• Intel® Xeon® X5540, 2.53Ghz
  • 24GB, 1066MHz
  • 2 PCIe x16 (default)
  • Integrated LSI 1068e SAS/SATA 3.0Gb/s controller
  • 2 - 160GB 3.0Gb/s
  • 1100W 
  • PCIe 10/100/1000 NETWORK CARD
  • NVIDIA:  FX 4800
 
Of course any complete desktop virtualization solution would be incomplete without the desktop. We validated the following client devices with RemoteFX
 
 
In summary, more and more customers are coming to Dell interested in desktop virtualization as a way to better manage the desktop deployment lifecycle. The Microsoft RemoteFX user experience enhancements provide the kind of high-end graphics experience users have come to expect from their personal computers, including 3D applications. Whether shared server or dedicated workstation based, Dell’s RemoteFX enabled solutions offer an industry leading solution that includes best-of-breed ingredients from Microsoft and Citrix. See how RemoteFX optimized Dell PowerEdge servers and Dell Precision workstations bring outstanding user experiences to Dell OptiPlex & thin client desktops.
 

Find out more at http://dell.com/virtualclient

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  • Scott

    We have a Quadro 2200 S4 and 2 Power Edge R710, we would like to start a configuration like mentioned in your article, is it possible to have some guidelines on software and hardware requirements and setup to test this environment in our company? We want to try RemoteFX with thin Clients for 3D CAD/CAE applications like Autodesk, Aveva, Intergraph and  Bentley products.. Any help will bea appreciated....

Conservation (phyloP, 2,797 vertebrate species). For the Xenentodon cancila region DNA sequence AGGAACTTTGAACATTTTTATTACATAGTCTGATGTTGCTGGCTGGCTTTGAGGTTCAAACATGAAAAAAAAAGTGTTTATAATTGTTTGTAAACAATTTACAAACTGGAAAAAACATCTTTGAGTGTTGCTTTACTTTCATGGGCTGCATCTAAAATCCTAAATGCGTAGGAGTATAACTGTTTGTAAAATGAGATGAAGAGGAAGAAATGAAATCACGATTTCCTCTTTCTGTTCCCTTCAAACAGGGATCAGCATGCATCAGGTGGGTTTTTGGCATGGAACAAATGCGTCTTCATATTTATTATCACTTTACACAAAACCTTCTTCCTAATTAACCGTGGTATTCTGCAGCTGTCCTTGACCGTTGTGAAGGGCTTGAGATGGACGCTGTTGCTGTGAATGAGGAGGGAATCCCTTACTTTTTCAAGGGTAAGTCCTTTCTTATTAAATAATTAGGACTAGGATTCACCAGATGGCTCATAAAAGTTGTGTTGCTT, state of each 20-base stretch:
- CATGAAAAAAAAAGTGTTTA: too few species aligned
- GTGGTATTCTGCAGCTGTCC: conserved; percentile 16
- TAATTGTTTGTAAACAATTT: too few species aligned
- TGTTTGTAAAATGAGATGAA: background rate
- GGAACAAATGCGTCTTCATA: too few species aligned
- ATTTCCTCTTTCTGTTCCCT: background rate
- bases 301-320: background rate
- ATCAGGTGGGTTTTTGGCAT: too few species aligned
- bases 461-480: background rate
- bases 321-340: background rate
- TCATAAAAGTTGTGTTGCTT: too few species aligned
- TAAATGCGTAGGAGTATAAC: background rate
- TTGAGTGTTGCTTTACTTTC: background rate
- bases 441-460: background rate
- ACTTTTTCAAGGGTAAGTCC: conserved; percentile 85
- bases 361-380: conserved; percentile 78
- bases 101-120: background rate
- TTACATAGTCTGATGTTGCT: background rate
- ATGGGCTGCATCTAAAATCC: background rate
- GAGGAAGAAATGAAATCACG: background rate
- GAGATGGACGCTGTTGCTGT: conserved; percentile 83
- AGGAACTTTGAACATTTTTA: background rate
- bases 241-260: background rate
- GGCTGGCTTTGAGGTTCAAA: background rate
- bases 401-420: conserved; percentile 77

• Scott

    We have a Quadro 2200 S4 and 2 Power Edge R710, we would like to start a configuration like mentioned in your article, is it possible to have some guidelines on software and hardware requirements and setup to test this environment in our company? We want to try RemoteFX with thin Clients for 3D CAD/CAE applications like Autodesk, Aveva, Intergraph and  Bentley products.. Any help will be appreciated....

  • Hi Scott,

    I see the posts below, but without any replies...  I have a client who wants me to take his Quadroplex 2200 S4 and set it up with his R710s.  I've already installed an x16 backplane and  2200 S4 card in one R710 but even with the drivers from the NVidia site the machine does not see the card or 2200.  The R710 has Windows 2008 R2 installed and a virtual machine setup.  The goal is to use the power of the Quadroplex to enable RemoteFX.  This client really needs some graphics power in the virtual machines.  You state above that the Quadroplex has been tested successfully in an R710 with server 2008 R2.  So far I have tried both the 2200 S4 and a 1000 D2 with no joy.  All I can think of is that I have incorrect drivers.  Maybe 2 defective I/F cards which is kinda hard to believe.   Am I wasting my time with the R710?  I know it only can support 25w to the x16 slot.

    Please help me out here with a reply,  I need basically what is stated below by jsosai...

    Sincerely,

    John

  • Hi Scott,

    I see the posts below, but without any replies...  I have a client who wants me to take his Quadroplex 2200 S4 and set it up with his R710s.  I've already installed an x16 backplane and  2200 S4 card in one R710 but even with the drivers from the NVidia site the machine does not see the card or 2200.  The R710 has Windows 2008 R2 installed and a virtual machine setup.  The goal is to use the power of the Quadroplex to enable RemoteFX.  This client really needs some graphics power in the virtual machines.  You state above that the Quadroplex has been tested successfully in an R710 with server 2008 R2.  So far I have tried both the 2200 S4 and a 1000 D2 with no joy.  All I can think of is that I have incorrect drivers.  Maybe 2 defective I/F cards which is kinda hard to believe.   Am I wasting my time with the R710?  I know it only can support 25w to the x16 slot.

    Please help me out here with a reply,  I need basically what is stated below by jsosai...

    Sincerely,

    John